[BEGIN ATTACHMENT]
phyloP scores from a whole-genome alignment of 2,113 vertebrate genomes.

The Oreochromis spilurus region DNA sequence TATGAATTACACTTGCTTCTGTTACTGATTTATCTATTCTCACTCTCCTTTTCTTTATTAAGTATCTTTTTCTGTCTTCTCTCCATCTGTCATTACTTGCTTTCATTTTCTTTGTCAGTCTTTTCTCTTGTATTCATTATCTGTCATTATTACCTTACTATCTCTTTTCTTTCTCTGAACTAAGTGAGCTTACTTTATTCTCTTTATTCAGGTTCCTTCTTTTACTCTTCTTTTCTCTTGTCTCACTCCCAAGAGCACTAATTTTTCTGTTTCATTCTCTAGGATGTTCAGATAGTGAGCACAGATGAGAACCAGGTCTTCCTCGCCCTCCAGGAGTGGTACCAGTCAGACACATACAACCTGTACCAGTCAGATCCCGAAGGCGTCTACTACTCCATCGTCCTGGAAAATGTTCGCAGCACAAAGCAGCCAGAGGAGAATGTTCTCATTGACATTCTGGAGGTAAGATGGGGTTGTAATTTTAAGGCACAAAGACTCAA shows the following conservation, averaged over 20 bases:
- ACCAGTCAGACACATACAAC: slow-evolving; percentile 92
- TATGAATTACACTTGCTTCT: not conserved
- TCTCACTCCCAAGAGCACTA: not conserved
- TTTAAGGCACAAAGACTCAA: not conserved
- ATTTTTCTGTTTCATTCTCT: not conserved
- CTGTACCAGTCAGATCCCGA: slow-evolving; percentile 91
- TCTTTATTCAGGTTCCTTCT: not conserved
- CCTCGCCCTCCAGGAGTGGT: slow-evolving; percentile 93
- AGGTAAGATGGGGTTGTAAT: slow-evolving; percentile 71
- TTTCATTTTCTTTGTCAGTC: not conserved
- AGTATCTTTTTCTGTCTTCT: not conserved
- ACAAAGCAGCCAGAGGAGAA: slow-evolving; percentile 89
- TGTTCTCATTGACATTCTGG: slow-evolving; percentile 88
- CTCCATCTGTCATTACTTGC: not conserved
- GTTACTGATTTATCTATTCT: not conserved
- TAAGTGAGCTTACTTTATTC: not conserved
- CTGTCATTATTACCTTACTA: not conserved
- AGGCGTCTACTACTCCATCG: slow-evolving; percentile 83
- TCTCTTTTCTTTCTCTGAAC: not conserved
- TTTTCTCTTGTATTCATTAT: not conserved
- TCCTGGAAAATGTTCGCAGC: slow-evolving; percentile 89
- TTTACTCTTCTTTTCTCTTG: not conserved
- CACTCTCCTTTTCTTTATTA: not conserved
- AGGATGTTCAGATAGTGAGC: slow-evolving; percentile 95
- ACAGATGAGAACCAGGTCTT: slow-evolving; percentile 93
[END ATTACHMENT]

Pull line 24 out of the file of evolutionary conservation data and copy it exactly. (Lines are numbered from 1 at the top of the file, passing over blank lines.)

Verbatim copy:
- TTTACTCTTCTTTTCTCTTG: not conserved